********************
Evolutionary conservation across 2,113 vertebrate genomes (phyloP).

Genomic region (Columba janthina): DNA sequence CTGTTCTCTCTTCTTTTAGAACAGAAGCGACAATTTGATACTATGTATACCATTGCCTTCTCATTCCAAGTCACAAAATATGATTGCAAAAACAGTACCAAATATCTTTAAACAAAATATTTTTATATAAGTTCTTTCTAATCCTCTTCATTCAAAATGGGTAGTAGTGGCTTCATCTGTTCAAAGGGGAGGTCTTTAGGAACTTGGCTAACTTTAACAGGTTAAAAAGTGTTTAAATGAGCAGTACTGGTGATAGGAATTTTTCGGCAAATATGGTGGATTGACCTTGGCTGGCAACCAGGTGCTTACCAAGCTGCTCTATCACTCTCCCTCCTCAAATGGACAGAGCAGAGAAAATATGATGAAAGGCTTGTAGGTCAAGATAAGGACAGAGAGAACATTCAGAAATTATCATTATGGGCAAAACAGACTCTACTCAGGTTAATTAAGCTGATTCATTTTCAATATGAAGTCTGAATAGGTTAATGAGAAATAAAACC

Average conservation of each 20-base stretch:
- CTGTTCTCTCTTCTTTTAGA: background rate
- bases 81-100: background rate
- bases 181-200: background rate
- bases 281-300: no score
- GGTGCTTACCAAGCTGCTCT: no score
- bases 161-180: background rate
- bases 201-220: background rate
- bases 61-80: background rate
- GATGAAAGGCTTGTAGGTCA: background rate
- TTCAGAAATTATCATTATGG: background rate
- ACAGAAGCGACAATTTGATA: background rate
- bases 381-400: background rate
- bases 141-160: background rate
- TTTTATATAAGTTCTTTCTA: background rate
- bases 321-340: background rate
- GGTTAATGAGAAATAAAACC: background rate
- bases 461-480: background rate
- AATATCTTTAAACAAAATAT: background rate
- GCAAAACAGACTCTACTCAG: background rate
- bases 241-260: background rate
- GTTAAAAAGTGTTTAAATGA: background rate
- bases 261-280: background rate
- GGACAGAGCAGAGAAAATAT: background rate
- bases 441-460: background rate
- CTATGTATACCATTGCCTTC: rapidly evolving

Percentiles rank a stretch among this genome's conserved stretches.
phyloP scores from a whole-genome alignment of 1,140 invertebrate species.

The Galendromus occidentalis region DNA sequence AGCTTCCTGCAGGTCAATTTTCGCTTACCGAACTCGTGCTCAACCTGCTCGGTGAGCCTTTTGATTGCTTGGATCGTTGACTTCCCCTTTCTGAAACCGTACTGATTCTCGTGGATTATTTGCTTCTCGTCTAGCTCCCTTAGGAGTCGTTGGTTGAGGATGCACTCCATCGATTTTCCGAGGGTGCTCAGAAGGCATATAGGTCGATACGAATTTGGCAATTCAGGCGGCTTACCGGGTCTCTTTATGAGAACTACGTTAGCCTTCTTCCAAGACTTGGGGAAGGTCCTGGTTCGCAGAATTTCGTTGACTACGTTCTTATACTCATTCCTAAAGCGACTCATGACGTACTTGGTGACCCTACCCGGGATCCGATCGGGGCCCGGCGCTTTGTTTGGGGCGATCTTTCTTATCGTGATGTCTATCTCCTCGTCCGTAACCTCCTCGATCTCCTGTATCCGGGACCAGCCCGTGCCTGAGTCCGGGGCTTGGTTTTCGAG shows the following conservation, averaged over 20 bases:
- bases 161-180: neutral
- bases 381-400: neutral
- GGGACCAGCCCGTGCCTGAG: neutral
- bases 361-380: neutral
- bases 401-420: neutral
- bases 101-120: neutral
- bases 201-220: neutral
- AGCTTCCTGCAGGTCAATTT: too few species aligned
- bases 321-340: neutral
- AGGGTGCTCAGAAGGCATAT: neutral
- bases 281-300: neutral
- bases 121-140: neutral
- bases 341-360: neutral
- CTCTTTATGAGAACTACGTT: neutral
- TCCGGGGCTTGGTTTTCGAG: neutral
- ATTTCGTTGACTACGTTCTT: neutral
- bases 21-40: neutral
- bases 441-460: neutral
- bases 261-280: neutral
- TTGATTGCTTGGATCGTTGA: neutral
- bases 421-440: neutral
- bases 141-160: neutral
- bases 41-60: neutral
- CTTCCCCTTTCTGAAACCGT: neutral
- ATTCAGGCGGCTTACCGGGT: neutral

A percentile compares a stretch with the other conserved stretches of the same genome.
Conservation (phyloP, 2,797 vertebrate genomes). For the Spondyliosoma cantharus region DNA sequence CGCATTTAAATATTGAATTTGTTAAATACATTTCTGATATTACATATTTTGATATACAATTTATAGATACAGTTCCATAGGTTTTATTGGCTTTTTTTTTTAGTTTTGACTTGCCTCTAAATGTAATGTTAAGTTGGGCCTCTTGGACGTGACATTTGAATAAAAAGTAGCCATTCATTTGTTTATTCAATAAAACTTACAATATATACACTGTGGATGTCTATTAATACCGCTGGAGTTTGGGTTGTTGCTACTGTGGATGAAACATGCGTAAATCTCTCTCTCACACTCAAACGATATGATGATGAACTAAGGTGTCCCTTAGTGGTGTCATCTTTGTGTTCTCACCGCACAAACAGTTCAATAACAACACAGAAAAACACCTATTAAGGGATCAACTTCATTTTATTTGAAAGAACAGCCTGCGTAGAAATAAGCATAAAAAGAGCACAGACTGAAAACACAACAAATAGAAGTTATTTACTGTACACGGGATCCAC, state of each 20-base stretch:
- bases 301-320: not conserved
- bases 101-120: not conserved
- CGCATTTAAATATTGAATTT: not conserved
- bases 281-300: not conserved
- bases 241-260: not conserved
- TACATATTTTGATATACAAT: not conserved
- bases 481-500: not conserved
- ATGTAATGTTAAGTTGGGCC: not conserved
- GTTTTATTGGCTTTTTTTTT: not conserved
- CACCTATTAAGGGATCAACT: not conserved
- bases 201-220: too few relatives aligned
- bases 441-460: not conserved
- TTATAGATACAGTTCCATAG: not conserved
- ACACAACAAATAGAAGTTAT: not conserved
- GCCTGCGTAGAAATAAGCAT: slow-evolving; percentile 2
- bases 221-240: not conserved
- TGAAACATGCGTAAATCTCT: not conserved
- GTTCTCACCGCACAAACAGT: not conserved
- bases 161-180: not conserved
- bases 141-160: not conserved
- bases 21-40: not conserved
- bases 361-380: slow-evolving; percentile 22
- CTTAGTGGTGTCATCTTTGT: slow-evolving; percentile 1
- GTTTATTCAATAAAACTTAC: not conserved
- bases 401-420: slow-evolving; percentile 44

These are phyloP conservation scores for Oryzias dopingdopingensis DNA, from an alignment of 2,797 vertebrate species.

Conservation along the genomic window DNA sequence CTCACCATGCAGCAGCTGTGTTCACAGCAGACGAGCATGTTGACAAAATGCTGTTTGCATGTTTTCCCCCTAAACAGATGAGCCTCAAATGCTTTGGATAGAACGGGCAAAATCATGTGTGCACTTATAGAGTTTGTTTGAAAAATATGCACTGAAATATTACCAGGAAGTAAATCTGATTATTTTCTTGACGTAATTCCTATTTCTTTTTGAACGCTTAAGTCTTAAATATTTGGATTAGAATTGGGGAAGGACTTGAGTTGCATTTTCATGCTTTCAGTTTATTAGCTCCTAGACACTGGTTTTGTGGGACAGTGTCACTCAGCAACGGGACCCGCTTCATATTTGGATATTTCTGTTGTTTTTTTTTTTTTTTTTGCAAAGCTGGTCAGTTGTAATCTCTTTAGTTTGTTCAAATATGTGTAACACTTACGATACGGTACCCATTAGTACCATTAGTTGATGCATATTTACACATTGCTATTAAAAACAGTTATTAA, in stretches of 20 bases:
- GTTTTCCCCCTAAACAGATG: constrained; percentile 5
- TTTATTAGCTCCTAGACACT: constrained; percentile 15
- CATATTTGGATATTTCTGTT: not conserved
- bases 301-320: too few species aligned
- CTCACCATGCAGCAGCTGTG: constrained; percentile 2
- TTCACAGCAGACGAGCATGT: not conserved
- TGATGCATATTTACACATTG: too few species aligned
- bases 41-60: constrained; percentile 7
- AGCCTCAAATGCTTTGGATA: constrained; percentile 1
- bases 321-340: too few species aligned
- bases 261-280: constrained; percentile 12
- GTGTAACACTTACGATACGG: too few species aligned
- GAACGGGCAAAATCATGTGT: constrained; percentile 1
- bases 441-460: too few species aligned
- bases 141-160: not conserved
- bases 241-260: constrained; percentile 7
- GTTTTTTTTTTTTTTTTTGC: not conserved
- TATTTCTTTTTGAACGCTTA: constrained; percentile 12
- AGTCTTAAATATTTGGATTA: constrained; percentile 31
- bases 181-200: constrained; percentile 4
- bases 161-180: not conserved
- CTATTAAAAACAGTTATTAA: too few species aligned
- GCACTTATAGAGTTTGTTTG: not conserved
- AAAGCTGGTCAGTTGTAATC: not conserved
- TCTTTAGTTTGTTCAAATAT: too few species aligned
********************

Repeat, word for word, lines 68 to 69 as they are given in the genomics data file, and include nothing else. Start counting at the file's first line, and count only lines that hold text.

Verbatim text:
- CACCTATTAAGGGATCAACT: not conserved
- bases 201-220: too few relatives aligned